Where is my home, for that is where my heart is?
On the 28th of November 2010, myself, hubby and our triplet sons, three months shy of their fifth birthday, said farewell to our families and our home. With the excitement of a new adventure coursing through our veins and the fear of uncertainty gripping our hearts, we boarded a plane and headed for, what we hoped was, a brighter future.
In the years since then, I haven’t seen my father or my brother. We have enjoyed the occasional and very expensive (for them) visits from my mother and father in law. Yes, we use Skype. We send text messages and stay in touch as much as possible via technology – but it isn’t the same.
We have lost many a friend. Some to the rampant violence ruling our country and others who turned their backs when we dared pluck our roots from the bloodied African soil. There were those with more insight and understanding. They were the people who praised, loved and supported our determination and bravery.
It’s not easy leaving so much of what and who you are behind. Especially when in your heart you believe you have forsaken your mother, father, siblings and extended family to the hunger of an ever-growing beast. When you stand as an outsider, looking in, you can see what danger you have left them in. Now they need to fend for themselves in a country which is so very keenly walking a tightrope between self-destruction and a gently tempered reconciliation.
You feel guilty about putting the strife of your ex-country men in the back of your mind as you struggle to comprehend your new surroundings, knowing we could never return – wanting, no, needing only the best for our boys.
It is no easy task building a new life from scratch. Not when the foreign earth you paid so dear to walk upon feels, smells, and is so different from the moist, damp dirt drenched with the hopes, sweat, and tears of your forefathers. But we did it, we survived, we pushed through all the days of uncertainty. We assimilated and adopted the Australian Way without losing our South African Identity. We made it through the dark lonely nights where we cried in each other’s arms, staving off the licking flames of temptation, to give up and jump on the next plane home.
Now some of you have asked: Is it not best for children to grow up with all their family?
Yes, it probably is, but I ask you this: Is it not best, for children to be loved so dearly by a mother and father who are willing to sacrifice all they are to provide a better, safer, more wholesome future for them? One where they are not caged in by a barbed ten-foot wall, or bear witness to their father being hijacked and shot in the driveway for a measly R50?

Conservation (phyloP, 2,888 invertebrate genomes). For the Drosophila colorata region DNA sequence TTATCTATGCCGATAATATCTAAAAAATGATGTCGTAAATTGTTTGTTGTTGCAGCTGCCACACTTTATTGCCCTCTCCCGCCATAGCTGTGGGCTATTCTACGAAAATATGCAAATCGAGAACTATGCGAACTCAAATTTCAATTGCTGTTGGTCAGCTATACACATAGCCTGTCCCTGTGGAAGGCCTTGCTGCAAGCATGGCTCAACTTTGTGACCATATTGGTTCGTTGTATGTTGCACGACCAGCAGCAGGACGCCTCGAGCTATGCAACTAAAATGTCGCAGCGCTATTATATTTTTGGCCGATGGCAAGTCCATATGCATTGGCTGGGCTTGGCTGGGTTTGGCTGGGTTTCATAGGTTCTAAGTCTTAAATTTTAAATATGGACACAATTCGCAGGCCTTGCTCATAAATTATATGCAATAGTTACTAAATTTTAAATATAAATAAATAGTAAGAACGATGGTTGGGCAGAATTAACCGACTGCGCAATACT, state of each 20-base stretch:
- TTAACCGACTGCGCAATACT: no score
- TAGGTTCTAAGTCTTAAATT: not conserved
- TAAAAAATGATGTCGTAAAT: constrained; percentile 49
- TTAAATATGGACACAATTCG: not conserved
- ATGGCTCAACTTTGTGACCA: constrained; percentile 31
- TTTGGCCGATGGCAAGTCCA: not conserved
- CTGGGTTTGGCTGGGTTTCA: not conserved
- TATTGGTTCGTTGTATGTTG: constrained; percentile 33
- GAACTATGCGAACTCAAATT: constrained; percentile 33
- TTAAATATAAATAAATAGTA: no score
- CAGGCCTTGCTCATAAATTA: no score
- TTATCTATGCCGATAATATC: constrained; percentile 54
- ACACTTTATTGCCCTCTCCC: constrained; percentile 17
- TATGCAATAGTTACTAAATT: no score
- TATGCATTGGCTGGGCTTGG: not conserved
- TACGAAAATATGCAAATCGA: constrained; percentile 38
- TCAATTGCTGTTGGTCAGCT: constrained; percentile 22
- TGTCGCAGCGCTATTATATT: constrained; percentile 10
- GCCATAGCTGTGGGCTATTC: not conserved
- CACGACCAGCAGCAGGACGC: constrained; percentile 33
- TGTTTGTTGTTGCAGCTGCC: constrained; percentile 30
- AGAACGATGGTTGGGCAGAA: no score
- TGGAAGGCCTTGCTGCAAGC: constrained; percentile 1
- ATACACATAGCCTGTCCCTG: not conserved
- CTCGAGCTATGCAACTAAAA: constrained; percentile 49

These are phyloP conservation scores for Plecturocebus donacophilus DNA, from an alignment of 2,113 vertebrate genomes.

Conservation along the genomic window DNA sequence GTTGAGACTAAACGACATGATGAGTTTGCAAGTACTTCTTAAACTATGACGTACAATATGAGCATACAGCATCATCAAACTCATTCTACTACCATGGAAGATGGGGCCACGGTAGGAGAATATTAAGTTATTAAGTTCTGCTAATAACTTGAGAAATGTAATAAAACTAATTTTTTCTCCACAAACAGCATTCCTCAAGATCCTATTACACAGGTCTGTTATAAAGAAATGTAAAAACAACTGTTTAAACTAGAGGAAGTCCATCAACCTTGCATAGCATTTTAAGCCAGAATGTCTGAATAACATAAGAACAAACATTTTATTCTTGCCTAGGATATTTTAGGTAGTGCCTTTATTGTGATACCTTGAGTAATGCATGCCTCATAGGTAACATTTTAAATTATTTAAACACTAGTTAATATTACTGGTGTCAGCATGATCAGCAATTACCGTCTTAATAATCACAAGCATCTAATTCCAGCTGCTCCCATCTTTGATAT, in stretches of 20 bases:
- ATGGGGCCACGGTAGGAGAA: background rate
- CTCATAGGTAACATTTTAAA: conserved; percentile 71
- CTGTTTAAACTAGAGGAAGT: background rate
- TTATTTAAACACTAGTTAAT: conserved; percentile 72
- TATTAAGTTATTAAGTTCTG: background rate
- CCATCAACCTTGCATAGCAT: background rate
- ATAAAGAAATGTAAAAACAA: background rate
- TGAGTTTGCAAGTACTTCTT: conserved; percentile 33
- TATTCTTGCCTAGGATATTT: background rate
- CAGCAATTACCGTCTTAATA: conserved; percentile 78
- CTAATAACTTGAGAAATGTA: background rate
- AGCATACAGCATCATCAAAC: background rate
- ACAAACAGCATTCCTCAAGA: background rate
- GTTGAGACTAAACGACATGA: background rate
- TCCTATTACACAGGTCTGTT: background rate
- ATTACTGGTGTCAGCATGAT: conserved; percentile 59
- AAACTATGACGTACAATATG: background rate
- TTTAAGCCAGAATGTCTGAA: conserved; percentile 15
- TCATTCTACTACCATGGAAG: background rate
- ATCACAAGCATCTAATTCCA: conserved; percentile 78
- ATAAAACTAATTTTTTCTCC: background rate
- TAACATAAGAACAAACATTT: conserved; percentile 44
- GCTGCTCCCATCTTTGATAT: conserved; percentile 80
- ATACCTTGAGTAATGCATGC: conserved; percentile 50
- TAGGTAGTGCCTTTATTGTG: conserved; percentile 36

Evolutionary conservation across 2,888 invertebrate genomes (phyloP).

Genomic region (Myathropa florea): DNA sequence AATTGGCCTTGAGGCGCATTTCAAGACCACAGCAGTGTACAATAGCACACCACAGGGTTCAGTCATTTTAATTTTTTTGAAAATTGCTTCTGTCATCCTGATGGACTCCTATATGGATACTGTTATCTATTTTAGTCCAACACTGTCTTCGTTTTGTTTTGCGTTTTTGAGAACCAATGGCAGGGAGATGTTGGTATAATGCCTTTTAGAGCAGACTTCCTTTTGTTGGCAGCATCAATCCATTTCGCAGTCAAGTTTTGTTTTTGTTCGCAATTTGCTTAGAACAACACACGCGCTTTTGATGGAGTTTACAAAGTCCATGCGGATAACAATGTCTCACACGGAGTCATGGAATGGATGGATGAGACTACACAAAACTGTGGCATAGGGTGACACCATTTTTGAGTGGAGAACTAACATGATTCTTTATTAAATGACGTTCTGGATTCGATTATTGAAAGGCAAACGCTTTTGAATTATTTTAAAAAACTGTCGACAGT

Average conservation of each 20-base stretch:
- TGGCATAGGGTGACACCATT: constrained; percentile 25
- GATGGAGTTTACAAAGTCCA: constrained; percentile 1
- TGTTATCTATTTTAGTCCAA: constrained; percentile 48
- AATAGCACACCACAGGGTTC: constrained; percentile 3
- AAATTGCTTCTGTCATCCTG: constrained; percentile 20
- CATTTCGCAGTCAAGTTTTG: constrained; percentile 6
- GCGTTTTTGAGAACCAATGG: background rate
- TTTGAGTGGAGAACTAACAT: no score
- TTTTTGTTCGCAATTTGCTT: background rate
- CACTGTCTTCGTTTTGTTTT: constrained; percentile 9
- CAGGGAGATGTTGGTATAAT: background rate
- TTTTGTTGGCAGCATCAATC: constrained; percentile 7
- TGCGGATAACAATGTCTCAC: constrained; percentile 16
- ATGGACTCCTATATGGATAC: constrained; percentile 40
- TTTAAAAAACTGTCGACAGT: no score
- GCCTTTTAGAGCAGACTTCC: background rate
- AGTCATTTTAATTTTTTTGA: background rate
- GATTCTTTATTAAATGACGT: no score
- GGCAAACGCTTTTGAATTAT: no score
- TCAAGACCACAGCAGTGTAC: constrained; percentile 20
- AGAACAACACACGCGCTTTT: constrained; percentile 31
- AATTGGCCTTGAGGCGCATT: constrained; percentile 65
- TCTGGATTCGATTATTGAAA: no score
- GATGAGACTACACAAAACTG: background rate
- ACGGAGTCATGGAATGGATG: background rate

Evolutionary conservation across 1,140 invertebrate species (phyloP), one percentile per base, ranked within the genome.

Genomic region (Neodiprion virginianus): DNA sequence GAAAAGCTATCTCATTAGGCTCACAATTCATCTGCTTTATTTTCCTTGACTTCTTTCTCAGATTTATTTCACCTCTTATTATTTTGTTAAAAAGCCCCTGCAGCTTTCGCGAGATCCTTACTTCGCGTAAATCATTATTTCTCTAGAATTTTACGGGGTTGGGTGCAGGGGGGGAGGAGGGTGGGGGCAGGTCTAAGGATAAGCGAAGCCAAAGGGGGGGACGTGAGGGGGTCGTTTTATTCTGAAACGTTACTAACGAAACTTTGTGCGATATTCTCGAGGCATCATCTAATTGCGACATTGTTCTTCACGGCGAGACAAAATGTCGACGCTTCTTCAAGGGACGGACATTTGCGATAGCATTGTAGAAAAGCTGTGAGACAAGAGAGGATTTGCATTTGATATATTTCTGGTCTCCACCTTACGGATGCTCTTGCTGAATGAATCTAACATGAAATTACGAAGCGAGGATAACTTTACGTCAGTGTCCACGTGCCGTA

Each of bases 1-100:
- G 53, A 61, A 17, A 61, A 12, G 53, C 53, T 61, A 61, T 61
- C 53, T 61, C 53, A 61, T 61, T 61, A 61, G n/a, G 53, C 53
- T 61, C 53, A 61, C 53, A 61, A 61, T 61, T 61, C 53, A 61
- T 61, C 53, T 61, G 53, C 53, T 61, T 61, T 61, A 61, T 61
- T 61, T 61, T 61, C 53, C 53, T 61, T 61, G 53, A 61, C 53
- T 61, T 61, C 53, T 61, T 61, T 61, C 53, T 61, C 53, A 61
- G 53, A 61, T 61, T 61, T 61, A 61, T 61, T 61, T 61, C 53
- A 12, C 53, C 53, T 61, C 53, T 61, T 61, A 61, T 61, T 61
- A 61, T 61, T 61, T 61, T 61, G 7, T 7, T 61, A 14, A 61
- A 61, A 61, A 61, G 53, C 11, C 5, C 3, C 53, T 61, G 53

Instead, they are taught the value of life, regardless of race. They are taught a fair go for all. They are free to run and play in parks which are clean and drive on roads which are well kept, their leaders are not criminals, masters of corruption and wielders of a silent genocide.
I know of so many, who would sell their soul to leave but cannot. I wish I had the money to bring all of my family over to me. To not have to go to sleep every night begging my creator to keep them safe, fed, warm and clothed.
On the 29th of May 2015, myself, hubby and our then nine-year-old boys attended our citizenship ceremony. We were proud to have made it so far! We sang the Australian national anthem with a fervent love and a gratefulness known only to others who had made the same journey.
I also wept for what we had lost. For the country of our birth. It’s painfully hard-won, misunderstood and heavily propagated history. A history which is embedded deep within the marrow of my, my husband, and my son’s bones, for all eternity.
Call me a deserter, a traitor, and a coward. I no longer care, but also know this…
I left a Country, who had long since made it clear, that it no longer wanted us. That our skin was the wrong color and our ambition for a brighter, rainbow nation future, was not welcome! It threatened my life as well as that of my most precious creations – my children.
Therefore, we made the trek across the vast ocean to a country which welcomed us with open arms. It was arduous and fraught with soul wrenching pain. An odyssey of sort. One where no single person or family who has not attempted similar, can call it simple!
I am grateful for this new life. I grieve the loss of my South Africa every day. I long for my Mom, Dad, brothers, family and friends every second, but, I am GRATEFUL and proud of what we have accomplished, and no-one can ever take that from us.
Home is where the heart is, and mine is finally all here!